I had a few days in Los Angeles recently, and there was a lot of driving around to do. It was at the end of a trip to Mexico and I traveled with my friend, Martin, from Australia. Martin, an engineer, loves LA, especially when he can drive around, which was great for me, as I had no desire to tackle LA traffic. Funnily enough, I’m the American, and I learned how to drive many years ago on LA freeways.
We rented a car. It was a bit of a drama, as Martin wanted a GPS (who could blame him) and by the time the rental of the GPS was added in, the salesman convinced us that it was almost as cheap to take a special deal on a BMW that came already equipped with one. A few hundred additional dollars later, we had the keys to the luxury car we actually didn’t want or need. The nice man behind the counter, our extra money secured, pointed us towards the car and gave us a key thingy.
On the quarter mile hike to parking space H35, we chatted about the lovely weather and so on, and on, and on. If we’d worn new suits and had briefcases, we surely would have been taken to the car, or even had it brought to us. In our tee shirts, we were on our own.
We found the car after a fashion. While fiddling with the key thingy, we noticed a uniformed attendant inventorying the vehicles with a hand-held device. He was right there, a few feet from us, as we went from fiddling to struggling with the trunk, or boot, depending on your English. The attendant very aggressively didn’t see us. We decided we probably needed to get into the car to access the boot. Ten more minutes with the little clicky key thingy and we breeched the machine.
Let’s get back to the fact that Martin is an engineer. This sort of sets my frame of mind. Not that he was a guy – I tend not to be lazy or dependent in general, and usually push past everyone else to solve a problem. But he not only is an engineer, he is a biomedical engineer who knows equipment and computers as well as anyone I know.
Martin drives a 13 year old un-smart car. Coincidentally, I’ve been living for 13 years in Asia, the last two in Bangladesh, where my mode of transport was a bicycle rickshaw. We were on almost equally ignorant ground when it came to this overly computerized piece of technology called a BMW car.
Okay, we’re in. Martin in the driver’s seat, on the left, of course. The simple task now was to get the car started. Yeah. On the inside right of the steering wheel was a little key icon. No keyhole, or even little button. Just an icon that did nothing. Asa! I found the starter button on the dash above it. Martin pushed it and something happened. Now we had to set the expensive GPS to the address of our hotel. There it was, the big glass screen in the middle of the dashboard, ready to talk us to wherever we wished to go. Martin was the GPS genius. I’ve just mastered sending text messages on my dumb phone.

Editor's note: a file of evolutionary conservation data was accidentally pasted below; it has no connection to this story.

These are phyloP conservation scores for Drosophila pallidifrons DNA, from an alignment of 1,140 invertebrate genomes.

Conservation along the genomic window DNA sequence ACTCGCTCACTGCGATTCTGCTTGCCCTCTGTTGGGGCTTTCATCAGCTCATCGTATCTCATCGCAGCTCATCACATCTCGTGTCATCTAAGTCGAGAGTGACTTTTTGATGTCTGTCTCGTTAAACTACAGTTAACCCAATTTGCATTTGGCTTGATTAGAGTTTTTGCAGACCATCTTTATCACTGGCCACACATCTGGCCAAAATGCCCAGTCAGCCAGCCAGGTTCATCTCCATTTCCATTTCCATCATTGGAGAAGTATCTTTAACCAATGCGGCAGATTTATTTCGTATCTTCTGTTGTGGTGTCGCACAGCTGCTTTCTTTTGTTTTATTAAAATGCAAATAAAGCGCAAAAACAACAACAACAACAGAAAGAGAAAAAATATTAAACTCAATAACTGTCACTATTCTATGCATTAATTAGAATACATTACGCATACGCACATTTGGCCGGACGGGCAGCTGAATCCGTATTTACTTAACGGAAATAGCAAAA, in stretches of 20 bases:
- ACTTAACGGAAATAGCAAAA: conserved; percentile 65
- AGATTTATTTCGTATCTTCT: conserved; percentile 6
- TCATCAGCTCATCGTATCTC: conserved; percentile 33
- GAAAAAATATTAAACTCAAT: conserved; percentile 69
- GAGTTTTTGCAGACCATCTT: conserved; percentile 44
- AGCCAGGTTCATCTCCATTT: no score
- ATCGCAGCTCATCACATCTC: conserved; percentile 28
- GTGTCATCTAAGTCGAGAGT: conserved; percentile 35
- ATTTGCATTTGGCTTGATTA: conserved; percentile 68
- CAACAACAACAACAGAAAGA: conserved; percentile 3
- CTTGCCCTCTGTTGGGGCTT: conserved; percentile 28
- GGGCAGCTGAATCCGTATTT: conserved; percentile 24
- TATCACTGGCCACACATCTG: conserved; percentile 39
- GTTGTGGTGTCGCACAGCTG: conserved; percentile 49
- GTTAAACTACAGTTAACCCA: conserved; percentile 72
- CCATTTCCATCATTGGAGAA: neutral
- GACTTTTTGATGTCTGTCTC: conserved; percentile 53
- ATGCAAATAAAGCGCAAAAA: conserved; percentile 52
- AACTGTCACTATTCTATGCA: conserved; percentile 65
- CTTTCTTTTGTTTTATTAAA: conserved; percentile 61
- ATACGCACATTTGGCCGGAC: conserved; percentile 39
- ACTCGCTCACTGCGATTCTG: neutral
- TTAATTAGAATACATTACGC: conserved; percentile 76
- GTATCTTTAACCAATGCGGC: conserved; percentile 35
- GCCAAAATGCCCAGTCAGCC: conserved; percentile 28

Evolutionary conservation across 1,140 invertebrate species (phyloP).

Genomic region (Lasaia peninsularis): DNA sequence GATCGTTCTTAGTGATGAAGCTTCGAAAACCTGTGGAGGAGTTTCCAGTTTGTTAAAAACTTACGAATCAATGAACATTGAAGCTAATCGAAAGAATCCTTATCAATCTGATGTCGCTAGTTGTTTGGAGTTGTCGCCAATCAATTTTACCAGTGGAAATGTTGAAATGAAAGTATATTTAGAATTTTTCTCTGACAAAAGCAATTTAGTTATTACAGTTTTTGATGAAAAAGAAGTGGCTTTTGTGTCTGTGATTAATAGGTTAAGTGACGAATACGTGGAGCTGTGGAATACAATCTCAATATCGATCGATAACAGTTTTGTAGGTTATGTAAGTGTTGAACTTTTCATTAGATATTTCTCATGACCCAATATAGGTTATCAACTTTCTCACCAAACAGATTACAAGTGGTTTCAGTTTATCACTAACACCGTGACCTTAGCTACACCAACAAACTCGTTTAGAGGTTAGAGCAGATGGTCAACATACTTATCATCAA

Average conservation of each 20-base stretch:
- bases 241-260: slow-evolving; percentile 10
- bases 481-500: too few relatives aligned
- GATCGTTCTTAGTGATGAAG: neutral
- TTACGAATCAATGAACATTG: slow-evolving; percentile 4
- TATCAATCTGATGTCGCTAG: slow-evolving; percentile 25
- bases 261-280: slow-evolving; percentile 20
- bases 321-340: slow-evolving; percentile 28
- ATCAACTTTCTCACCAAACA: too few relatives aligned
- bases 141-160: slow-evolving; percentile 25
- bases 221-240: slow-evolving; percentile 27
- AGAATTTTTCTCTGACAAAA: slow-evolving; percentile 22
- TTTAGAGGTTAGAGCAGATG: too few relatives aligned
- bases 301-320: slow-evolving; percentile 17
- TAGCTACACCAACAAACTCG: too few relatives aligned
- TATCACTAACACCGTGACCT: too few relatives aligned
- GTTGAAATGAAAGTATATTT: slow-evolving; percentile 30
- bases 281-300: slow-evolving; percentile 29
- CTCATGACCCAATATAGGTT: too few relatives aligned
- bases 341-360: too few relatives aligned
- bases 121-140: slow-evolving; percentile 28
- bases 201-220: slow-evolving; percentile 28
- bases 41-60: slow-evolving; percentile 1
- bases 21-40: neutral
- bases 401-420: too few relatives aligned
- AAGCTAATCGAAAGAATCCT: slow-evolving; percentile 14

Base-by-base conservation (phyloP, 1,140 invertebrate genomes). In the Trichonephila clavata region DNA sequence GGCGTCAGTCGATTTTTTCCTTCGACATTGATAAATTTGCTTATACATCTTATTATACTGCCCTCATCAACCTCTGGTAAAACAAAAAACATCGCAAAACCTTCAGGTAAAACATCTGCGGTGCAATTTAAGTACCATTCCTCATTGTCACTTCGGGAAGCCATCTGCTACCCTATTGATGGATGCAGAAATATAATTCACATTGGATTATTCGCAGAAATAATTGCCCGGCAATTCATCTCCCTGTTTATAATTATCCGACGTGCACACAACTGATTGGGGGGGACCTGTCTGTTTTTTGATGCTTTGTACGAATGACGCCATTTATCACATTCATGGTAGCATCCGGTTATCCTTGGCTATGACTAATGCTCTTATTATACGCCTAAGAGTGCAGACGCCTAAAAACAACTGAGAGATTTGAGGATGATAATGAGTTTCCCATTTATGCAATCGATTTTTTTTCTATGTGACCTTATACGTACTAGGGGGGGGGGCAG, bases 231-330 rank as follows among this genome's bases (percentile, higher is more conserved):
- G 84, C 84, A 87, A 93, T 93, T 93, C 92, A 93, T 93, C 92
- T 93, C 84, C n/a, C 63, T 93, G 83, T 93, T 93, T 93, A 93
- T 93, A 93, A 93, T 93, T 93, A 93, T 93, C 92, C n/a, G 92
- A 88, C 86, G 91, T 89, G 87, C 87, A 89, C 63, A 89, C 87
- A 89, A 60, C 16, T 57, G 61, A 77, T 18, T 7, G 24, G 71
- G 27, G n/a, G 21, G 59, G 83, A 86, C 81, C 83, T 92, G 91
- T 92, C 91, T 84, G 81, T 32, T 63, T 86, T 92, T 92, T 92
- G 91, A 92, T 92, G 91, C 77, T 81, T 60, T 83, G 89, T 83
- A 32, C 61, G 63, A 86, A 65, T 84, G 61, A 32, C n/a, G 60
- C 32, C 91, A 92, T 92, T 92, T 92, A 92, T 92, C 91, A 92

Anyway, it took about 10 minutes to get a screen, but it took much longer to figure out there was a joy stick. I have never used a joy stick, let alone one that interfaced with a screen in the middle of the dash board. We sorted it.
Okay! The address was entered, the car started, now we just had to get it out of park. There were two button on the gear shift as well as one on the center panel that said “Park”. There must be some combination of the buttons and the shift stick that would take us to drive. Another 10 minutes. Nothing. Check the brake. Check. Check for a parking brake. Check. No.
“Wait”, Martin says. “I don’t think the engine is running.” He pushed to button again, everything was on, but it was a damned silent engine. Now we looked for the manual. Yes, it had been at least 30 minutes in the car, giggling at our own idiocy. There was no manual. The attendant had long since fled the scene. After a fashion, I suggested maybe pushing the button longer and harder. Yeah, “Push. Longer, harder.” It worked. we could hear the ever so gentle hum of the engine.
We still hadn’t figured out the correct combination of buttons for the gears, but trial and error got us to drive. We drove like a couple of drunken Australian Clampetts. Martin cleaved towards the right and wavered over the lane lines. The Australian cops are death on speeding, so he drove at the speed limit. In LA. Turning left and right were real challenges to this driver used to driving on the other side of the street. At every intersection the car stalled out. Martin pushed to start button hard and long as the light changed. It turns out the car is designed to cut out and would restart itself with a touch of the gas.
On our last day in LA, we drove our BMW out Mulholland Drive, through Beverly Hills and down into the San Fernando Valley, through Hollywood Hills, and back down the Hollywood Blvd.